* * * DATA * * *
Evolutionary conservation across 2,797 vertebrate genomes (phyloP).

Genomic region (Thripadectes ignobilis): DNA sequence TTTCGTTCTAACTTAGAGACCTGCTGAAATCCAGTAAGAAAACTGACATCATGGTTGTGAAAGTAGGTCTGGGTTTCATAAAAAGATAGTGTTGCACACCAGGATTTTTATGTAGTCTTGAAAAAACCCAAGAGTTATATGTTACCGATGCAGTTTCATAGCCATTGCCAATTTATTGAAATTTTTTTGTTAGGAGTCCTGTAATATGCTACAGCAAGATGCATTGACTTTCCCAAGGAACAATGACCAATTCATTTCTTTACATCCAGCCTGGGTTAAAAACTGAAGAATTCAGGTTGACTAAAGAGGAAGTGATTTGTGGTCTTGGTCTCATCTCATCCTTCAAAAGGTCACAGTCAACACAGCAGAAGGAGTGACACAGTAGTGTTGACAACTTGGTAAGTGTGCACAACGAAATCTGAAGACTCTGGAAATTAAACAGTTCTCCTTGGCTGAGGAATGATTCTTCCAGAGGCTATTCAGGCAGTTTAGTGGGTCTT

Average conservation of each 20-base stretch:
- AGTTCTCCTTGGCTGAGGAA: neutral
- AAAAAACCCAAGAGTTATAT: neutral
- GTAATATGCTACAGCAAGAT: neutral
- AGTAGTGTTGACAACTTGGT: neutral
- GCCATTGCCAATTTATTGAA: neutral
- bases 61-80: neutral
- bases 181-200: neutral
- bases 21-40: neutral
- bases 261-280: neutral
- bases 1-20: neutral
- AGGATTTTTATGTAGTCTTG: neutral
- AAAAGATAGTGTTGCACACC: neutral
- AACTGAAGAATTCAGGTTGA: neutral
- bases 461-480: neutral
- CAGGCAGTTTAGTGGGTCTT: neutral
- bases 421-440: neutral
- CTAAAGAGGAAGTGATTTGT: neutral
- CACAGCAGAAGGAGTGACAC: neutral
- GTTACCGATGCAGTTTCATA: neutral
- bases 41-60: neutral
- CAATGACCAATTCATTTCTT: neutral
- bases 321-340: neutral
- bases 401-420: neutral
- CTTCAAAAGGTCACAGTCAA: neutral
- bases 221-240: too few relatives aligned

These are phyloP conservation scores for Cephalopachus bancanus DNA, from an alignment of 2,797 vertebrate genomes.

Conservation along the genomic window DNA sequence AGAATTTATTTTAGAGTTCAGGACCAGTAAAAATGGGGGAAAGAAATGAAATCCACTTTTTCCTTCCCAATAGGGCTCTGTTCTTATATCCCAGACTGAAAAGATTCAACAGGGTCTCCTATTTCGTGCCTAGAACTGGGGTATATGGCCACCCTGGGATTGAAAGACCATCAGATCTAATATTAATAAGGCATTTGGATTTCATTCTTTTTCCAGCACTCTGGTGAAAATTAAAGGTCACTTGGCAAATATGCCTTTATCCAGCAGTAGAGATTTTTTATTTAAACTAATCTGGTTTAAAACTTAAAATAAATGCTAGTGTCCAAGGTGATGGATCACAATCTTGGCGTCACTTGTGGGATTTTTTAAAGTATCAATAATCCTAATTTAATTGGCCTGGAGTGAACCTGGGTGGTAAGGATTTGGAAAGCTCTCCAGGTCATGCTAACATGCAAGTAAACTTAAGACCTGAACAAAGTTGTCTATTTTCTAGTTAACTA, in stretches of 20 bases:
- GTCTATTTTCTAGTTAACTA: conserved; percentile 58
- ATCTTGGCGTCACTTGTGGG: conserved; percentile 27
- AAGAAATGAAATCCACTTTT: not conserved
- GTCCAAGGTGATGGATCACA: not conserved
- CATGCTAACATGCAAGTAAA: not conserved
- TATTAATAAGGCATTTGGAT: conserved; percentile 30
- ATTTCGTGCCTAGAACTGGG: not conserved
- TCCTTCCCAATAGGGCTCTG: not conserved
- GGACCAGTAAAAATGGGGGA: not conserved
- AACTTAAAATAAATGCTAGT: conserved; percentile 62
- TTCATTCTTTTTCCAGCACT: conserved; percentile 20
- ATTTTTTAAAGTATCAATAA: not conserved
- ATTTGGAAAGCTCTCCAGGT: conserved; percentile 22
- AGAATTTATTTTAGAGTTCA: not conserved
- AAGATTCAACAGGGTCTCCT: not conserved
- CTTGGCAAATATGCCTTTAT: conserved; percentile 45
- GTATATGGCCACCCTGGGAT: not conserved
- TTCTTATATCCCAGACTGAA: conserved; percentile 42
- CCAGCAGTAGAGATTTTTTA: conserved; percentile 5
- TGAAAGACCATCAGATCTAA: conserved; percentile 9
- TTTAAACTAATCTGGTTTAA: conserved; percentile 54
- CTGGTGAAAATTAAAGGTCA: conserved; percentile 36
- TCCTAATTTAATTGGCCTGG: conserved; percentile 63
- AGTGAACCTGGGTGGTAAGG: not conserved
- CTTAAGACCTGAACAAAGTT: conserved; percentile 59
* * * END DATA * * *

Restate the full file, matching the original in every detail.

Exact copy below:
Evolutionary conservation across 2,797 vertebrate genomes (phyloP).

Genomic region (Thripadectes ignobilis): DNA sequence TTTCGTTCTAACTTAGAGACCTGCTGAAATCCAGTAAGAAAACTGACATCATGGTTGTGAAAGTAGGTCTGGGTTTCATAAAAAGATAGTGTTGCACACCAGGATTTTTATGTAGTCTTGAAAAAACCCAAGAGTTATATGTTACCGATGCAGTTTCATAGCCATTGCCAATTTATTGAAATTTTTTTGTTAGGAGTCCTGTAATATGCTACAGCAAGATGCATTGACTTTCCCAAGGAACAATGACCAATTCATTTCTTTACATCCAGCCTGGGTTAAAAACTGAAGAATTCAGGTTGACTAAAGAGGAAGTGATTTGTGGTCTTGGTCTCATCTCATCCTTCAAAAGGTCACAGTCAACACAGCAGAAGGAGTGACACAGTAGTGTTGACAACTTGGTAAGTGTGCACAACGAAATCTGAAGACTCTGGAAATTAAACAGTTCTCCTTGGCTGAGGAATGATTCTTCCAGAGGCTATTCAGGCAGTTTAGTGGGTCTT

Average conservation of each 20-base stretch:
- AGTTCTCCTTGGCTGAGGAA: neutral
- AAAAAACCCAAGAGTTATAT: neutral
- GTAATATGCTACAGCAAGAT: neutral
- AGTAGTGTTGACAACTTGGT: neutral
- GCCATTGCCAATTTATTGAA: neutral
- bases 61-80: neutral
- bases 181-200: neutral
- bases 21-40: neutral
- bases 261-280: neutral
- bases 1-20: neutral
- AGGATTTTTATGTAGTCTTG: neutral
- AAAAGATAGTGTTGCACACC: neutral
- AACTGAAGAATTCAGGTTGA: neutral
- bases 461-480: neutral
- CAGGCAGTTTAGTGGGTCTT: neutral
- bases 421-440: neutral
- CTAAAGAGGAAGTGATTTGT: neutral
- CACAGCAGAAGGAGTGACAC: neutral
- GTTACCGATGCAGTTTCATA: neutral
- bases 41-60: neutral
- CAATGACCAATTCATTTCTT: neutral
- bases 321-340: neutral
- bases 401-420: neutral
- CTTCAAAAGGTCACAGTCAA: neutral
- bases 221-240: too few relatives aligned

These are phyloP conservation scores for Cephalopachus bancanus DNA, from an alignment of 2,797 vertebrate genomes.

Conservation along the genomic window DNA sequence AGAATTTATTTTAGAGTTCAGGACCAGTAAAAATGGGGGAAAGAAATGAAATCCACTTTTTCCTTCCCAATAGGGCTCTGTTCTTATATCCCAGACTGAAAAGATTCAACAGGGTCTCCTATTTCGTGCCTAGAACTGGGGTATATGGCCACCCTGGGATTGAAAGACCATCAGATCTAATATTAATAAGGCATTTGGATTTCATTCTTTTTCCAGCACTCTGGTGAAAATTAAAGGTCACTTGGCAAATATGCCTTTATCCAGCAGTAGAGATTTTTTATTTAAACTAATCTGGTTTAAAACTTAAAATAAATGCTAGTGTCCAAGGTGATGGATCACAATCTTGGCGTCACTTGTGGGATTTTTTAAAGTATCAATAATCCTAATTTAATTGGCCTGGAGTGAACCTGGGTGGTAAGGATTTGGAAAGCTCTCCAGGTCATGCTAACATGCAAGTAAACTTAAGACCTGAACAAAGTTGTCTATTTTCTAGTTAACTA, in stretches of 20 bases:
- GTCTATTTTCTAGTTAACTA: conserved; percentile 58
- ATCTTGGCGTCACTTGTGGG: conserved; percentile 27
- AAGAAATGAAATCCACTTTT: not conserved
- GTCCAAGGTGATGGATCACA: not conserved
- CATGCTAACATGCAAGTAAA: not conserved
- TATTAATAAGGCATTTGGAT: conserved; percentile 30
- ATTTCGTGCCTAGAACTGGG: not conserved
- TCCTTCCCAATAGGGCTCTG: not conserved
- GGACCAGTAAAAATGGGGGA: not conserved
- AACTTAAAATAAATGCTAGT: conserved; percentile 62
- TTCATTCTTTTTCCAGCACT: conserved; percentile 20
- ATTTTTTAAAGTATCAATAA: not conserved
- ATTTGGAAAGCTCTCCAGGT: conserved; percentile 22
- AGAATTTATTTTAGAGTTCA: not conserved
- AAGATTCAACAGGGTCTCCT: not conserved
- CTTGGCAAATATGCCTTTAT: conserved; percentile 45
- GTATATGGCCACCCTGGGAT: not conserved
- TTCTTATATCCCAGACTGAA: conserved; percentile 42
- CCAGCAGTAGAGATTTTTTA: conserved; percentile 5
- TGAAAGACCATCAGATCTAA: conserved; percentile 9
- TTTAAACTAATCTGGTTTAA: conserved; percentile 54
- CTGGTGAAAATTAAAGGTCA: conserved; percentile 36
- TCCTAATTTAATTGGCCTGG: conserved; percentile 63
- AGTGAACCTGGGTGGTAAGG: not conserved
- CTTAAGACCTGAACAAAGTT: conserved; percentile 59